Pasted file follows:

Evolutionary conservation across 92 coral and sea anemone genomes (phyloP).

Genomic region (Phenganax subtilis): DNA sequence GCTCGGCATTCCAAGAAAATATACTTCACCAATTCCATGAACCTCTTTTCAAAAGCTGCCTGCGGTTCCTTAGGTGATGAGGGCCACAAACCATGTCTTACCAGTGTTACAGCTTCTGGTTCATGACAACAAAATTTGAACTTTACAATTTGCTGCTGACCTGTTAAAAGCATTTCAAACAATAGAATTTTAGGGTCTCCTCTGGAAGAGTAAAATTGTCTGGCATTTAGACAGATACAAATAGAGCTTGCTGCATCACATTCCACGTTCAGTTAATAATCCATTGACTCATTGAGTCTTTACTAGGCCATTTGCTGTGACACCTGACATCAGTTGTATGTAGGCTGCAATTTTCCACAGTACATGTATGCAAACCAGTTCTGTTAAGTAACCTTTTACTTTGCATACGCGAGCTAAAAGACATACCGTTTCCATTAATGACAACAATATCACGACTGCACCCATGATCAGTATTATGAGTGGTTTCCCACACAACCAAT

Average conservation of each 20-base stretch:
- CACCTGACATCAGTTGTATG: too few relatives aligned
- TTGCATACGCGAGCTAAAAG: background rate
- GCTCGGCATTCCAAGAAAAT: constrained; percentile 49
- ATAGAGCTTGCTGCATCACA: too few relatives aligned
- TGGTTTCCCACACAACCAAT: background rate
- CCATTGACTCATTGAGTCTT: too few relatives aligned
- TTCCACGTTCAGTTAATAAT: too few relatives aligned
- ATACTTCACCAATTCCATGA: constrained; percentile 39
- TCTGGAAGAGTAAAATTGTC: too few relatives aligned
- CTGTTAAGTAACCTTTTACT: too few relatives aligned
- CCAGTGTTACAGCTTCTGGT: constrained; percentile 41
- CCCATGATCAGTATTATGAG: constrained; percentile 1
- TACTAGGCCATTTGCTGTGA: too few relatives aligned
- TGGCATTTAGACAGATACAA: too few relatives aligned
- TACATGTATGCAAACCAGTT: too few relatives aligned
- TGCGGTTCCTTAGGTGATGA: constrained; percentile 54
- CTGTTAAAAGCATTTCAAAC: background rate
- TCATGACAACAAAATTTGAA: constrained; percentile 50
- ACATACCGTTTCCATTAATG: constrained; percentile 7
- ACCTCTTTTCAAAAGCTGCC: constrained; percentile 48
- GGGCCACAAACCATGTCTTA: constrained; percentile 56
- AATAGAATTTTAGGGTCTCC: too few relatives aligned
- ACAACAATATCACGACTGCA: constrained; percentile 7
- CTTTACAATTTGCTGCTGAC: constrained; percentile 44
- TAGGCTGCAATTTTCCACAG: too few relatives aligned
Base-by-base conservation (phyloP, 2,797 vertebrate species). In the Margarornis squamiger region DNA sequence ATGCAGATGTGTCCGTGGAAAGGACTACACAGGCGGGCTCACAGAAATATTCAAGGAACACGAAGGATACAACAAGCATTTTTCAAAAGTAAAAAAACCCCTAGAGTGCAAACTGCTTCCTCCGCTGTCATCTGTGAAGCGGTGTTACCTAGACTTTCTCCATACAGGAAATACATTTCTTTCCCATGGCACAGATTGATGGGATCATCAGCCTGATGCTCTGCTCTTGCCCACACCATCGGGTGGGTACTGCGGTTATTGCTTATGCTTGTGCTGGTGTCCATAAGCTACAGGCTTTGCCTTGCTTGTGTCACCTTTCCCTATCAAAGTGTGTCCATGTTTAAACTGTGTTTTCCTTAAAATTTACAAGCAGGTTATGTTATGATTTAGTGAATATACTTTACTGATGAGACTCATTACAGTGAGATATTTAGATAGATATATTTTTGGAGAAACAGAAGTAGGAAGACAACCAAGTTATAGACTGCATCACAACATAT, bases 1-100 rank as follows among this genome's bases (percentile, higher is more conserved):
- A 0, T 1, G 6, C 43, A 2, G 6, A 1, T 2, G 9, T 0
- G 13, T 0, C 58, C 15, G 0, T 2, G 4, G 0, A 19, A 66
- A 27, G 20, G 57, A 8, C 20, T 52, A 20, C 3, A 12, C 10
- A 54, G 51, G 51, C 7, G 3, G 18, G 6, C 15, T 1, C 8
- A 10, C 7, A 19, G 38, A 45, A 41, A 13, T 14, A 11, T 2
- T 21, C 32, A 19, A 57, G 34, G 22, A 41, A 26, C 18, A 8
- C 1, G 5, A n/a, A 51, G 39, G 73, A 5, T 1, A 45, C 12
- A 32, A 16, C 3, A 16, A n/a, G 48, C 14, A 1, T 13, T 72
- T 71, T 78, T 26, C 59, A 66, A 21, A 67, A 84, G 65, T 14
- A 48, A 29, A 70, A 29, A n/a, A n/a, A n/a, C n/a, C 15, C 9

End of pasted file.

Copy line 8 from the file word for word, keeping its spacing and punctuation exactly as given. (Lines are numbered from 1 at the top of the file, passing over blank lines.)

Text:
- TGGTTTCCCACACAACCAAT: background rate